Protect Yourself and Others from Monkeypox


Protect Yourself

Take the following steps to prevent getting monkeypox:

  • Avoid close, skin-to-skin contact with people who have a rash that looks like monkeypox.

  • Do not touch the rash or scabs of a person with monkeypox.

  • Do not kiss, hug, cuddle or have sex with someone with monkeypox.

  • Avoid contact with objects and materials that a person with monkeypox has used.

  • Do not share eating utensils or cups with a person with monkeypox.

  • Do not handle or touch the bedding, towels, or clothing of a person with monkeypox.

  • Wash your hands often with soap and water or use an alcohol-based hand sanitizer, especially before eating or touching your face and after you use the bathroom.

In Central and West Africa, avoid contact with animals that can spread monkeypox virus, usually rodents and primates. Also, avoid sick or dead animals, as well as bedding or other materials they have touched.


Learn more about how you can lower your risk of getting monkeypox during sex or at a social gathering.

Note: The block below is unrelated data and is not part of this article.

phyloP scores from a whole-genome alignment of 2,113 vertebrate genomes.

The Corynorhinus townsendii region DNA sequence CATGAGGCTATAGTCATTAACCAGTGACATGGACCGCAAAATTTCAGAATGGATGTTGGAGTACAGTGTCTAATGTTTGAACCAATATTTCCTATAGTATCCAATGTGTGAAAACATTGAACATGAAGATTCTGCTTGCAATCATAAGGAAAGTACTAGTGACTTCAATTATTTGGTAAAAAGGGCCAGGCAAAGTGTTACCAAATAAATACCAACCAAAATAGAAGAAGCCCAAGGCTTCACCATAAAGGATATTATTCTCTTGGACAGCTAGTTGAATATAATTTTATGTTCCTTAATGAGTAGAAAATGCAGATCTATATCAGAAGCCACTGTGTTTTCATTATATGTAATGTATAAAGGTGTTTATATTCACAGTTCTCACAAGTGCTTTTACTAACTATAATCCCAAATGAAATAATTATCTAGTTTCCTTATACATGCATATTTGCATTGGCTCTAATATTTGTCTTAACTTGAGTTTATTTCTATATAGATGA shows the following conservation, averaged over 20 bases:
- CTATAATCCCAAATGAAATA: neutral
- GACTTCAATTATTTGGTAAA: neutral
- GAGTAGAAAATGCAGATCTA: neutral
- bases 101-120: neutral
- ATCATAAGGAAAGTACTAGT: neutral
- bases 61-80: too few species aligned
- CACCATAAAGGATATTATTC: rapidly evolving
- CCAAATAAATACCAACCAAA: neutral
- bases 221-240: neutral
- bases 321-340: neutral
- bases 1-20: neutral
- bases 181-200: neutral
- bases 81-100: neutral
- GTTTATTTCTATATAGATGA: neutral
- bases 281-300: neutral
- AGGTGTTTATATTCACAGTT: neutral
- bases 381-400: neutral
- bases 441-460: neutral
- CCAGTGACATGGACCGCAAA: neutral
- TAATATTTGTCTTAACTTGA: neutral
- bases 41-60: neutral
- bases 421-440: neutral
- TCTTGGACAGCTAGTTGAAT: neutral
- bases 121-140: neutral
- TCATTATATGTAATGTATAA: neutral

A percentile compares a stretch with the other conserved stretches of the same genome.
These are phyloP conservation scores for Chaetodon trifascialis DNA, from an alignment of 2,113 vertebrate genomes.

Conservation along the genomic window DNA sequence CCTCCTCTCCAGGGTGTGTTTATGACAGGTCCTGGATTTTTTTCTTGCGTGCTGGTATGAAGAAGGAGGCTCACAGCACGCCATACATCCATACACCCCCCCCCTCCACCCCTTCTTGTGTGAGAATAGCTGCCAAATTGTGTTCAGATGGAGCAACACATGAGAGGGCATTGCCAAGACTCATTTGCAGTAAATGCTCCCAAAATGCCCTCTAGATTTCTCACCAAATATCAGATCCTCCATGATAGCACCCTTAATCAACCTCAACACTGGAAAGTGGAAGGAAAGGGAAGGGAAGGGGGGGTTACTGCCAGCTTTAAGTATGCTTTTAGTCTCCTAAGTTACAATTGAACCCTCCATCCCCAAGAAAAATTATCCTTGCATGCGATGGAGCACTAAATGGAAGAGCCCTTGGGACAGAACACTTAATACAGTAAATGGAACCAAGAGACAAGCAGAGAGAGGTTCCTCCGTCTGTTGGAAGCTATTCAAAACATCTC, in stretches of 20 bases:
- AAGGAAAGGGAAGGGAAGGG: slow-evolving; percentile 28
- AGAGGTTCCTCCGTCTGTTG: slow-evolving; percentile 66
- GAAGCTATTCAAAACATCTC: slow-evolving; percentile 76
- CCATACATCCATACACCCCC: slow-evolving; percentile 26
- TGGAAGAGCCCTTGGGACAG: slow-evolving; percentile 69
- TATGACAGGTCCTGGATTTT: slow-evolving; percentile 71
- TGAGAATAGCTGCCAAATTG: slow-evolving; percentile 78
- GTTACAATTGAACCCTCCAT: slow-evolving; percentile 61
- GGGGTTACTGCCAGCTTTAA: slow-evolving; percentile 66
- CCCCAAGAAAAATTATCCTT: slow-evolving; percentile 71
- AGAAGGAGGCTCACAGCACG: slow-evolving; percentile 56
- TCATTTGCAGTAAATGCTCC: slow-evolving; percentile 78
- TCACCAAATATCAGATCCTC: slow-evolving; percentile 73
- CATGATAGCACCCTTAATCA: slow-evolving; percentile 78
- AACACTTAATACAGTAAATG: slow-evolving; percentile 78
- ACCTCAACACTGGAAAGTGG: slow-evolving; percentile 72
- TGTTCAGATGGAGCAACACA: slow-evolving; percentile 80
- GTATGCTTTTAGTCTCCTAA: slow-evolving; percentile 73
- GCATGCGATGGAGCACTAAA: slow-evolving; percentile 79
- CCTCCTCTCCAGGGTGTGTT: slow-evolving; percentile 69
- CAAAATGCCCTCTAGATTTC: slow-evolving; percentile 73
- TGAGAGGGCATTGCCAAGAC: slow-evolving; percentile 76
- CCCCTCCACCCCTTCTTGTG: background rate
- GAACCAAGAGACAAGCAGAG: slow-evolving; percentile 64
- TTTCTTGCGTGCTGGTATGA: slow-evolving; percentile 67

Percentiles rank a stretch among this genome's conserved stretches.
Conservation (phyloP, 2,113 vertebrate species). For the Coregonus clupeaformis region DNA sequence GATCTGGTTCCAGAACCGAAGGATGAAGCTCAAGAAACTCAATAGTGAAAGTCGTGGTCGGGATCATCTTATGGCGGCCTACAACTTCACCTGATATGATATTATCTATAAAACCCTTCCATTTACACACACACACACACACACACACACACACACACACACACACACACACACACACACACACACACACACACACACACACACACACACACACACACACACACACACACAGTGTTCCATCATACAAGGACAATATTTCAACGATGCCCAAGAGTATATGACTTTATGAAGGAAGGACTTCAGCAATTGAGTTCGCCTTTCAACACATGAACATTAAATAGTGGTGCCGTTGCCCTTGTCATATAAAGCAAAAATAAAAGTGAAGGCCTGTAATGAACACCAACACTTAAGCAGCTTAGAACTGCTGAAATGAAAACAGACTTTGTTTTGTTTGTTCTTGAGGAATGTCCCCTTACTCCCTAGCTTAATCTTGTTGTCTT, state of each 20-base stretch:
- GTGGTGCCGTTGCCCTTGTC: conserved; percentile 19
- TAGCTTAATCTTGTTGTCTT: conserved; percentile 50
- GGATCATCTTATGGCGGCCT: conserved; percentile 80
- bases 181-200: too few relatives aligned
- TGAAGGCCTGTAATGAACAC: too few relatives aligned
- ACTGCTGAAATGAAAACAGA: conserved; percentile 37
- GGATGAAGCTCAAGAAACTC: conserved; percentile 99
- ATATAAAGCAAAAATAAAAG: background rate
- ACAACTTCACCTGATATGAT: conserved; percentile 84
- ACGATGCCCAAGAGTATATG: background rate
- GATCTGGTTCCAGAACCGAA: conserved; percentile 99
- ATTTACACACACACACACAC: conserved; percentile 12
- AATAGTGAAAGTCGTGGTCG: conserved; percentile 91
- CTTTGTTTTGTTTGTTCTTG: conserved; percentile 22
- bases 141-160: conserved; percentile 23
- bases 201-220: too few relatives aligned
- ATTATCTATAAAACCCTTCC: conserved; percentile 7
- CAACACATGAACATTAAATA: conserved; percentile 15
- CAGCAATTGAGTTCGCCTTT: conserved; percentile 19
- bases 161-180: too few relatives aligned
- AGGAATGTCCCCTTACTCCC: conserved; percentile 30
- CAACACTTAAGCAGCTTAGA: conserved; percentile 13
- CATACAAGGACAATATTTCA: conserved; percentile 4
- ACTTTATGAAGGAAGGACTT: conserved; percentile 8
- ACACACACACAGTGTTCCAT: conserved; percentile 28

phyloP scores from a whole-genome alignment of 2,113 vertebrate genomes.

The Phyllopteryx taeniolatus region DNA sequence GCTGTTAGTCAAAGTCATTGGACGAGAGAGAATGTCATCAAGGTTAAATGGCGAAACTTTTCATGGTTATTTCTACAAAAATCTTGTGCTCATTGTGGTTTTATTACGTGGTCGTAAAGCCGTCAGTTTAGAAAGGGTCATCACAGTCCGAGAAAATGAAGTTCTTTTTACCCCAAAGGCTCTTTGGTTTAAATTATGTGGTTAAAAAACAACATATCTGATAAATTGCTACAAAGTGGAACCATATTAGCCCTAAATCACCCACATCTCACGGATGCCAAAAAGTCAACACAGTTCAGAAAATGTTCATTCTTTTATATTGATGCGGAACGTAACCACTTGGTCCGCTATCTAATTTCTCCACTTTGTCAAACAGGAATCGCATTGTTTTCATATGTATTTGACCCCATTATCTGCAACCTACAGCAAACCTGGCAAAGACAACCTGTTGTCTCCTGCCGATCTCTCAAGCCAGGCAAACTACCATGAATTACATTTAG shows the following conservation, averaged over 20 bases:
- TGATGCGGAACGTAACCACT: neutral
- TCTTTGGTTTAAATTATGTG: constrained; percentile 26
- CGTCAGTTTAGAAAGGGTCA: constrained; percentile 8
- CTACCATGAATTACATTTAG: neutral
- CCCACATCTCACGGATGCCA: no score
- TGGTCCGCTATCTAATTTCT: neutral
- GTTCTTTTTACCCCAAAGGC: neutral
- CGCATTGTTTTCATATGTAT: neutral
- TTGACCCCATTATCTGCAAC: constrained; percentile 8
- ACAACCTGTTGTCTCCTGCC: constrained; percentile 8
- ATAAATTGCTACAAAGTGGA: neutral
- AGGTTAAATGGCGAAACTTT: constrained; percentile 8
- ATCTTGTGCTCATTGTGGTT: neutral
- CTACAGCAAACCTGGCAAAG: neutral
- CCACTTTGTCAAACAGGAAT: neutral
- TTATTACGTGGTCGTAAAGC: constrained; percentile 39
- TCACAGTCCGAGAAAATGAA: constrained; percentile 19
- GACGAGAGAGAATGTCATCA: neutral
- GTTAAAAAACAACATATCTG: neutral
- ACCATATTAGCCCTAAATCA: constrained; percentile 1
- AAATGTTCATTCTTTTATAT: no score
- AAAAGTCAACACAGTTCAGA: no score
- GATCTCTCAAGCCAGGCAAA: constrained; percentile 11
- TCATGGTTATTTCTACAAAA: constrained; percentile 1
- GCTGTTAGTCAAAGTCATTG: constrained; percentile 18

Vaccine

CDC recommends vaccination for people who have been exposed to monkeypox and people who may be more likely to get monkeypox.

People more likely to get monkeypox include:

  • People who have been identified by public health officials as a contact of someone with monkeypox

  • People who are aware that one of their sexual partners in the past 2 weeks has been diagnosed with monkeypox

  • People who had multiple sexual partners in the past 2 weeks in an area with known monkeypox

  • People whose jobs may expose them to orthopoxviruses, such as:

  • Laboratory workers who perform testing for orthopoxviruses

  • Laboratory workers who handle cultures or animals with orthopoxviruses

  • Some designated healthcare or public health workers


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